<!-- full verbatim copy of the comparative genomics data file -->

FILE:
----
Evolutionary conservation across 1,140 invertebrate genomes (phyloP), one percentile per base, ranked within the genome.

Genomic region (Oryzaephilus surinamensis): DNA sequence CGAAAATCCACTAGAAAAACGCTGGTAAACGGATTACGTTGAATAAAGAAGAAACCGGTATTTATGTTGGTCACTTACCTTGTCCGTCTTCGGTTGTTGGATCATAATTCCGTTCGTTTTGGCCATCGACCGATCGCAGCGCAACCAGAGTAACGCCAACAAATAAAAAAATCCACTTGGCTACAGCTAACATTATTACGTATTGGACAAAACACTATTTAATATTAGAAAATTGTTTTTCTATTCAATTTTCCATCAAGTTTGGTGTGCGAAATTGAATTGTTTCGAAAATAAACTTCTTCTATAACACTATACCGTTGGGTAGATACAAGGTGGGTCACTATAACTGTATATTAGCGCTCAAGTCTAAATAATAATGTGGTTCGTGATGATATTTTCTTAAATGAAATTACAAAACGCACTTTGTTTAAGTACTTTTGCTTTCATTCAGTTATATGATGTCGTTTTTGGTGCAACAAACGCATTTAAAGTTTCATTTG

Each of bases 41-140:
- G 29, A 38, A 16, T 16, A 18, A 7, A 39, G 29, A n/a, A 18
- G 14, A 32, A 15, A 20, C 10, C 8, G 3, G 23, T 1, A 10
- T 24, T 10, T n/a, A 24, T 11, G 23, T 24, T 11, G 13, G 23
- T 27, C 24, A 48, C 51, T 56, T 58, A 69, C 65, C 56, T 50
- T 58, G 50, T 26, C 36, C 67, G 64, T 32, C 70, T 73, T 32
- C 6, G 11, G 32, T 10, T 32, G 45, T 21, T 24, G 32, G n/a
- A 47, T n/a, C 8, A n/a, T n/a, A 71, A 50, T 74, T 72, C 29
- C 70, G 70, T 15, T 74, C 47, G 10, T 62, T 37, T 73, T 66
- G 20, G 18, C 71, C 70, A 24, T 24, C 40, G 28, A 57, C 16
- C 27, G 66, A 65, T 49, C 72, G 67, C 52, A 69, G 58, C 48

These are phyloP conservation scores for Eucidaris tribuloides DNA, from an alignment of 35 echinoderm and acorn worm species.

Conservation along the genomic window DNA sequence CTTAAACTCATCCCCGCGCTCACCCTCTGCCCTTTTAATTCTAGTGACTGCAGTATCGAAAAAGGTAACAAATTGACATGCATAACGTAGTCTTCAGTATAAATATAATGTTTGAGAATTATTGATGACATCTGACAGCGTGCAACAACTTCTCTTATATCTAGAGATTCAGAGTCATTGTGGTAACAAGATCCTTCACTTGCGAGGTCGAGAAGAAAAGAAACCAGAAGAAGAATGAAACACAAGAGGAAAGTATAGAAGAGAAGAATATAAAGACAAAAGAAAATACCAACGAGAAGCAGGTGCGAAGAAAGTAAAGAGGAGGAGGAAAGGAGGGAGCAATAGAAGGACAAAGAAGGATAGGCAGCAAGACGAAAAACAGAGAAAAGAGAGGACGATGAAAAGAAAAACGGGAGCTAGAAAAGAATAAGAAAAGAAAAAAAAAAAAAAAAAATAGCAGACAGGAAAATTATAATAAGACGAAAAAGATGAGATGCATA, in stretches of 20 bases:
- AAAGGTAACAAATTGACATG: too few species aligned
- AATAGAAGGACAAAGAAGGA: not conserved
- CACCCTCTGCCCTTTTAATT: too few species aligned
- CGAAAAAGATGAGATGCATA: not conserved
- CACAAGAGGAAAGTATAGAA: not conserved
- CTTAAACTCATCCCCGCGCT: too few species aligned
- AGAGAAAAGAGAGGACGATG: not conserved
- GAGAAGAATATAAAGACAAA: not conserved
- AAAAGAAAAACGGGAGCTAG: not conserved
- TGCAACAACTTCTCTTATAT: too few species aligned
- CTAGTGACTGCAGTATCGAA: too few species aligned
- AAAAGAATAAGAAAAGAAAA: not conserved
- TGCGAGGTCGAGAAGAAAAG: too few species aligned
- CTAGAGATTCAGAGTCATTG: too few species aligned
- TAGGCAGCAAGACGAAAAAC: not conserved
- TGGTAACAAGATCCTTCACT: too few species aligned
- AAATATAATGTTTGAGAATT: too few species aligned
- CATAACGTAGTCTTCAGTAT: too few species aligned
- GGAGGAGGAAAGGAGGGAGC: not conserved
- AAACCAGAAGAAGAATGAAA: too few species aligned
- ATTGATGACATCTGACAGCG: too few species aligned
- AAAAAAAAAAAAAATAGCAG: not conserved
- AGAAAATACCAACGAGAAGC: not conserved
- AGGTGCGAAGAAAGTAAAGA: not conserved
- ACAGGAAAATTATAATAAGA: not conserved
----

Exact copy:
Evolutionary conservation across 1,140 invertebrate genomes (phyloP), one percentile per base, ranked within the genome.

Genomic region (Oryzaephilus surinamensis): DNA sequence CGAAAATCCACTAGAAAAACGCTGGTAAACGGATTACGTTGAATAAAGAAGAAACCGGTATTTATGTTGGTCACTTACCTTGTCCGTCTTCGGTTGTTGGATCATAATTCCGTTCGTTTTGGCCATCGACCGATCGCAGCGCAACCAGAGTAACGCCAACAAATAAAAAAATCCACTTGGCTACAGCTAACATTATTACGTATTGGACAAAACACTATTTAATATTAGAAAATTGTTTTTCTATTCAATTTTCCATCAAGTTTGGTGTGCGAAATTGAATTGTTTCGAAAATAAACTTCTTCTATAACACTATACCGTTGGGTAGATACAAGGTGGGTCACTATAACTGTATATTAGCGCTCAAGTCTAAATAATAATGTGGTTCGTGATGATATTTTCTTAAATGAAATTACAAAACGCACTTTGTTTAAGTACTTTTGCTTTCATTCAGTTATATGATGTCGTTTTTGGTGCAACAAACGCATTTAAAGTTTCATTTG

Each of bases 41-140:
- G 29, A 38, A 16, T 16, A 18, A 7, A 39, G 29, A n/a, A 18
- G 14, A 32, A 15, A 20, C 10, C 8, G 3, G 23, T 1, A 10
- T 24, T 10, T n/a, A 24, T 11, G 23, T 24, T 11, G 13, G 23
- T 27, C 24, A 48, C 51, T 56, T 58, A 69, C 65, C 56, T 50
- T 58, G 50, T 26, C 36, C 67, G 64, T 32, C 70, T 73, T 32
- C 6, G 11, G 32, T 10, T 32, G 45, T 21, T 24, G 32, G n/a
- A 47, T n/a, C 8, A n/a, T n/a, A 71, A 50, T 74, T 72, C 29
- C 70, G 70, T 15, T 74, C 47, G 10, T 62, T 37, T 73, T 66
- G 20, G 18, C 71, C 70, A 24, T 24, C 40, G 28, A 57, C 16
- C 27, G 66, A 65, T 49, C 72, G 67, C 52, A 69, G 58, C 48

These are phyloP conservation scores for Eucidaris tribuloides DNA, from an alignment of 35 echinoderm and acorn worm species.

Conservation along the genomic window DNA sequence CTTAAACTCATCCCCGCGCTCACCCTCTGCCCTTTTAATTCTAGTGACTGCAGTATCGAAAAAGGTAACAAATTGACATGCATAACGTAGTCTTCAGTATAAATATAATGTTTGAGAATTATTGATGACATCTGACAGCGTGCAACAACTTCTCTTATATCTAGAGATTCAGAGTCATTGTGGTAACAAGATCCTTCACTTGCGAGGTCGAGAAGAAAAGAAACCAGAAGAAGAATGAAACACAAGAGGAAAGTATAGAAGAGAAGAATATAAAGACAAAAGAAAATACCAACGAGAAGCAGGTGCGAAGAAAGTAAAGAGGAGGAGGAAAGGAGGGAGCAATAGAAGGACAAAGAAGGATAGGCAGCAAGACGAAAAACAGAGAAAAGAGAGGACGATGAAAAGAAAAACGGGAGCTAGAAAAGAATAAGAAAAGAAAAAAAAAAAAAAAAAATAGCAGACAGGAAAATTATAATAAGACGAAAAAGATGAGATGCATA, in stretches of 20 bases:
- AAAGGTAACAAATTGACATG: too few species aligned
- AATAGAAGGACAAAGAAGGA: not conserved
- CACCCTCTGCCCTTTTAATT: too few species aligned
- CGAAAAAGATGAGATGCATA: not conserved
- CACAAGAGGAAAGTATAGAA: not conserved
- CTTAAACTCATCCCCGCGCT: too few species aligned
- AGAGAAAAGAGAGGACGATG: not conserved
- GAGAAGAATATAAAGACAAA: not conserved
- AAAAGAAAAACGGGAGCTAG: not conserved
- TGCAACAACTTCTCTTATAT: too few species aligned
- CTAGTGACTGCAGTATCGAA: too few species aligned
- AAAAGAATAAGAAAAGAAAA: not conserved
- TGCGAGGTCGAGAAGAAAAG: too few species aligned
- CTAGAGATTCAGAGTCATTG: too few species aligned
- TAGGCAGCAAGACGAAAAAC: not conserved
- TGGTAACAAGATCCTTCACT: too few species aligned
- AAATATAATGTTTGAGAATT: too few species aligned
- CATAACGTAGTCTTCAGTAT: too few species aligned
- GGAGGAGGAAAGGAGGGAGC: not conserved
- AAACCAGAAGAAGAATGAAA: too few species aligned
- ATTGATGACATCTGACAGCG: too few species aligned
- AAAAAAAAAAAAAATAGCAG: not conserved
- AGAAAATACCAACGAGAAGC: not conserved
- AGGTGCGAAGAAAGTAAAGA: not conserved
- ACAGGAAAATTATAATAAGA: not conserved